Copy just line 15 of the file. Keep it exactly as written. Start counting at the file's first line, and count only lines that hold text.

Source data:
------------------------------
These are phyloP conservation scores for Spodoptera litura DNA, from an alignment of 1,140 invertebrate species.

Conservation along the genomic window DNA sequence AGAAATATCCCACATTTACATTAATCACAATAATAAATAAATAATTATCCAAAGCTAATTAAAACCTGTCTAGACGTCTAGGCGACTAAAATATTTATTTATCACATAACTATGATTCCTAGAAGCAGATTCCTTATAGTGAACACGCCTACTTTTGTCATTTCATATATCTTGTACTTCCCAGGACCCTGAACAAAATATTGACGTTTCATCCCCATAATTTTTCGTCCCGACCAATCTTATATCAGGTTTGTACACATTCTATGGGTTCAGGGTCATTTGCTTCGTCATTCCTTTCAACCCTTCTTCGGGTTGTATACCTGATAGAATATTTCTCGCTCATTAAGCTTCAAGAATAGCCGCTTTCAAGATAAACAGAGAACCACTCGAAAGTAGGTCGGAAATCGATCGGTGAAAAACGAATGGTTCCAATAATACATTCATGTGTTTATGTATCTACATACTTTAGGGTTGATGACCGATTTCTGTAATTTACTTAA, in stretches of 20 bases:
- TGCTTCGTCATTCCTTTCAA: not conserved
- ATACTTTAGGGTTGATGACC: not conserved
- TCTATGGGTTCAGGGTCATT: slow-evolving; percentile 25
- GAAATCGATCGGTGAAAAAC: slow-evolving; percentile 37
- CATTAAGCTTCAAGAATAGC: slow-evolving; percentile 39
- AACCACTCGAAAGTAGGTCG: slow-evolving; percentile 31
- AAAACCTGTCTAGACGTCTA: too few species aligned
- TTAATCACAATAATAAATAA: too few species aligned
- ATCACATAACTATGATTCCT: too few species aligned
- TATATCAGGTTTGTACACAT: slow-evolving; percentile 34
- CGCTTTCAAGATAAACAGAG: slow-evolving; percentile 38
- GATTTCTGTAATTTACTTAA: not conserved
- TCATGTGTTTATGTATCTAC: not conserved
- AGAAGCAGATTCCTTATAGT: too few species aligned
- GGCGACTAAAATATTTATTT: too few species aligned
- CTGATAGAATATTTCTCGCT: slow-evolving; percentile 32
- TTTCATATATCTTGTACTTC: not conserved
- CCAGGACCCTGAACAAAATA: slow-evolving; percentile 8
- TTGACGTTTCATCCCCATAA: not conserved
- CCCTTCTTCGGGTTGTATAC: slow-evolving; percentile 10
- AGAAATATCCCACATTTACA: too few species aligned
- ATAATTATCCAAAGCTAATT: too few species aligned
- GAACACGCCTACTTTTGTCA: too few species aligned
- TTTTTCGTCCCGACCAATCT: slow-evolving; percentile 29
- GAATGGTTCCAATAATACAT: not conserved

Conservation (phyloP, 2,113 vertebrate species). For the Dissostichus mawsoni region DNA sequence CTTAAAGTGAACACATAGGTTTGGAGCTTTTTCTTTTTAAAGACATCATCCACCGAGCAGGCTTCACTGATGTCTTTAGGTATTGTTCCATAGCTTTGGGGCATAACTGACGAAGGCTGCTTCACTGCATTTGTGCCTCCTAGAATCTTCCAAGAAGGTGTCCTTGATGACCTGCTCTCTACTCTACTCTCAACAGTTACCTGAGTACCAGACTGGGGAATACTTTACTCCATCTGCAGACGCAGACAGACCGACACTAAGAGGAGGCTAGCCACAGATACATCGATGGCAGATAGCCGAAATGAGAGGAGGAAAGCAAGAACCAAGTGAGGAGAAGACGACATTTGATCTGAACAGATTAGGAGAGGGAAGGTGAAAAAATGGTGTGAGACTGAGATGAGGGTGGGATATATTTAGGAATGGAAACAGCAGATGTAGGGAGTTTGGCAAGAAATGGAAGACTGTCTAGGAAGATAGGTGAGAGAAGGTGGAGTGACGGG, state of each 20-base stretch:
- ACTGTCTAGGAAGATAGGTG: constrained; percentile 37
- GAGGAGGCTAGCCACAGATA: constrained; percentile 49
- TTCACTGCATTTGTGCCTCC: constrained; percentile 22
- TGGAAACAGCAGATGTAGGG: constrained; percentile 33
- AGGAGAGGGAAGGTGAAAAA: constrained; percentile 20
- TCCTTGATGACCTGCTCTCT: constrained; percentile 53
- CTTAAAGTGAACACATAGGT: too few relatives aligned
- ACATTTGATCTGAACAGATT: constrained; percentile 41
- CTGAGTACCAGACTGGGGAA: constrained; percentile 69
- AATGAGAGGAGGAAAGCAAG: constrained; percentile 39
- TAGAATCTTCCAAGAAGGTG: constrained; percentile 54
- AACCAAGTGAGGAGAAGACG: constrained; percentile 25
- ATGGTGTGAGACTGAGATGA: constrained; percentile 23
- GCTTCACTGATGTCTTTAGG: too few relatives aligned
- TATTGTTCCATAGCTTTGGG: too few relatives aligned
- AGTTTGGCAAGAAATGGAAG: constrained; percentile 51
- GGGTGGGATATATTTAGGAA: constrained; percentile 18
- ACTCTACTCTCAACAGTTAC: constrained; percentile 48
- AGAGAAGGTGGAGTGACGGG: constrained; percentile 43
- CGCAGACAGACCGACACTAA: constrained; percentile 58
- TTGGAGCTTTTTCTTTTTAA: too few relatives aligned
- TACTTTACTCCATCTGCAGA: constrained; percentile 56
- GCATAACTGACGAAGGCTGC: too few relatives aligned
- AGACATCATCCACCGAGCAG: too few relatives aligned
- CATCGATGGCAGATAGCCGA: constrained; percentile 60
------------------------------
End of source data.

- TCATGTGTTTATGTATCTAC: not conserved